It’s impossible to talk about video games in 2020 without mentioning PUBG, Rocket League and Fortnite. These online multiplayer games have revolutionized the industry, the sheer scope and complexity of which are a far cry from the offline couch co-op battles of yesteryear. But die-hard fans of Twisted Metal argue that we would have never gotten here without the once-great Sony franchise, and they demand some respect be put on Sweet Tooth’s name.
“As far as I’m concerned, Twisted Metal is the grandfather of battle royale games [multiplayer games where everyone fights to be the last man standing], even though it was never exactly that,” Matt, a 38-year-old in Minnesota, tells me. Nonetheless, it was one of the first multiplayer games to “really nail the quick-twitch action, bright colors and cartoonish violence,” he explains, “leaving everyone with a pool of mayhem after all the characters tried to be the last man standing.”
Sabrina, a 28-year-old in Uruguay, is a diehard Twisted Metal fan who just finished a series of walkthroughs on her YouTube channel, Sabrina the Archvile. “Let’s be honest, the game has always been a battle royale of its own,” she says. “Those deathmatches were originally called ‘free for all,’ where you and your friends would just battle one another until there was only one person standing.”
As a “run-and-gun style of gamer,” Matt says Twisted Metal was satisfying “in a way that no other game has been before or since.” “Being able to fire a power missile at a car that was low on health, see the shell of the car launch into the air as it explodes with a scream, driving right through its wreckage and doing a 180 power slide into a health pickup? No game offers that kind of satisfaction today,” he continues. “I miss it.”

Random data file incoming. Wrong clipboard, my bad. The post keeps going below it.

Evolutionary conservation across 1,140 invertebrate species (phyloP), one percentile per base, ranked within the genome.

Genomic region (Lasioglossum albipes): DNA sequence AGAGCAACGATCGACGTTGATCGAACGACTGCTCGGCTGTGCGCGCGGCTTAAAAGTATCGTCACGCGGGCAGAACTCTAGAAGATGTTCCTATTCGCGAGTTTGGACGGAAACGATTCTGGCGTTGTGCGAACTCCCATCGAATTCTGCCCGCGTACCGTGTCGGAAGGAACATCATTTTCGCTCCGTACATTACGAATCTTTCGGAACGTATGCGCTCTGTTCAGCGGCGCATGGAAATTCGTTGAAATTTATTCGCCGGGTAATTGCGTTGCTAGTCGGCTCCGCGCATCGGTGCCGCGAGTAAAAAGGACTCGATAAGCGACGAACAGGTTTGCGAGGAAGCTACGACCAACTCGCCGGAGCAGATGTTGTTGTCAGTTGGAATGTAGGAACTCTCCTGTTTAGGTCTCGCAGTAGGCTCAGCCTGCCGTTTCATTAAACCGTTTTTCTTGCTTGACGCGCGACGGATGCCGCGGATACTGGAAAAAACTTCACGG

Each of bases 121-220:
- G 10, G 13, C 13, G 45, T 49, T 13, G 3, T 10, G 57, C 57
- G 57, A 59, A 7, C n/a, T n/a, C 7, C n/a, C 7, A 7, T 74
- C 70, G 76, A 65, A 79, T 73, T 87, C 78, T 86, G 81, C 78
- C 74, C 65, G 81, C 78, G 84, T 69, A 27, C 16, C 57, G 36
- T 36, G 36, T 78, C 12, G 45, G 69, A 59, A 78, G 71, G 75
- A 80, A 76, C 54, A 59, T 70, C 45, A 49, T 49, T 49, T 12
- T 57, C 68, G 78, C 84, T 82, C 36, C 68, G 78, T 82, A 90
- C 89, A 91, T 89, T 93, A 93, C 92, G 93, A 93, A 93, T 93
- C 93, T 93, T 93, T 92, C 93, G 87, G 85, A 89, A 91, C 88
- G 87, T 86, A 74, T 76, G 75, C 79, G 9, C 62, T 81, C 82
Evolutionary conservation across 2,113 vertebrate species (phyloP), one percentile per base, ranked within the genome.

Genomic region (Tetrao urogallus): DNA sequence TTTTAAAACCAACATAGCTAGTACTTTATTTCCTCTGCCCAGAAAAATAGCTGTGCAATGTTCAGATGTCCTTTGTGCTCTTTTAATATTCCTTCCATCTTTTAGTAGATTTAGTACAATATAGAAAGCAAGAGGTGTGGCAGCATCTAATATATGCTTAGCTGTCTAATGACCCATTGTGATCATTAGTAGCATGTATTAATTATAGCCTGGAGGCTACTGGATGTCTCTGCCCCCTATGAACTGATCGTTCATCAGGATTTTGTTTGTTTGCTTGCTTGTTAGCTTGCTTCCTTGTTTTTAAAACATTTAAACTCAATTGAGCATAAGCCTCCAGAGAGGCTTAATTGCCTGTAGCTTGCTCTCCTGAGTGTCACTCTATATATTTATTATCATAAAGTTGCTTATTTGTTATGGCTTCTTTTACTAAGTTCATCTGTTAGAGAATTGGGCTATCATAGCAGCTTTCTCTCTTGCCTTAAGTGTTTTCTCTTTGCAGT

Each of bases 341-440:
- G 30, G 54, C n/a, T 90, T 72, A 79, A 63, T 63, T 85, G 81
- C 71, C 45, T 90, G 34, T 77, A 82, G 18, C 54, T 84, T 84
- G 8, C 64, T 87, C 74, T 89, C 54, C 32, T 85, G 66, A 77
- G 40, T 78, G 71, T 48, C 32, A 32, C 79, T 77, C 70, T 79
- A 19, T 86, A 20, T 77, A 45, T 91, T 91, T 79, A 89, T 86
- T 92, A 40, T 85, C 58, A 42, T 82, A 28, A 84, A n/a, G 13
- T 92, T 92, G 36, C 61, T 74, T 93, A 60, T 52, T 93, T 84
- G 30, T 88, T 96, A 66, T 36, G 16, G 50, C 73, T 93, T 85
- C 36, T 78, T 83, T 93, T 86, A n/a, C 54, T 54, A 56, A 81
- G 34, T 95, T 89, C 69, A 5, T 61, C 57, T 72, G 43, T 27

More than the battle royale genre itself, though, Twisted Metal fans believe their favorite franchise was among the first to add a certain spice to the multiplayer mode. “There’s just something about Twisted Metal that made it unique, y’know?” says Sabrina, who was around seven when she first started playing it. “The game nailed every single thing about sandbox battles and made the genre what it is today — from the phenomenal, wide-ranging art and graphics, to the music, to the easy-to-learn controls, to the memorable ‘man-behind-the-contest’ Calypso. And the violence! Holy shit! Everything about it was just perfect.”
As such, she adds, “My dad had to drag me away from the console because I was playing it nonstop. I also remember being so obsessed with the game that I used to draw Sweet Tooth, Shadow and Dark Tooth on my notebooks at school.”
Moreover, Matt says, “The lore in Twisted Metal combined with the graphic-novel style artwork gave the entire Twisted Metal universe a surreal, nightmarish vibe with just the right amount of twisted humor. All the characters with their cars and their interesting, unique endings gave the game an unusually awesome replay value, too. I felt like every level, map and boss was fleshed out really well despite the limits of the technology of that time.”
Of course, to younger gamers this might all sound like a bunch of old gamers yelling from the porch. So what, exactly, do Twisted Metal fans hope to accomplish with their own personal battle royale?
“Twisted Metal absolutely should make a comeback,” says Matt. “It’s the grandfather of a very popular style of gaming right now, so I think kids will play it. All they need to do is nail the things that made it successful in the first place while also adding the online deathmatch and battle royale features.”
But while Sabrina isn’t sure if the franchise lends itself to the massive online multiplayer gameplay like Fortnite — “They already tried a multiplayer-focused game with Twisted Metal X and it failed monumentally,” she explains — she also thinks a new generation is starting to sense what it might have missed out on. “I have spoken to some zoomers who really dig what Twisted Metal is all about.”
After all, if past is prologue, they’re only able to fight each other to the death online because of it.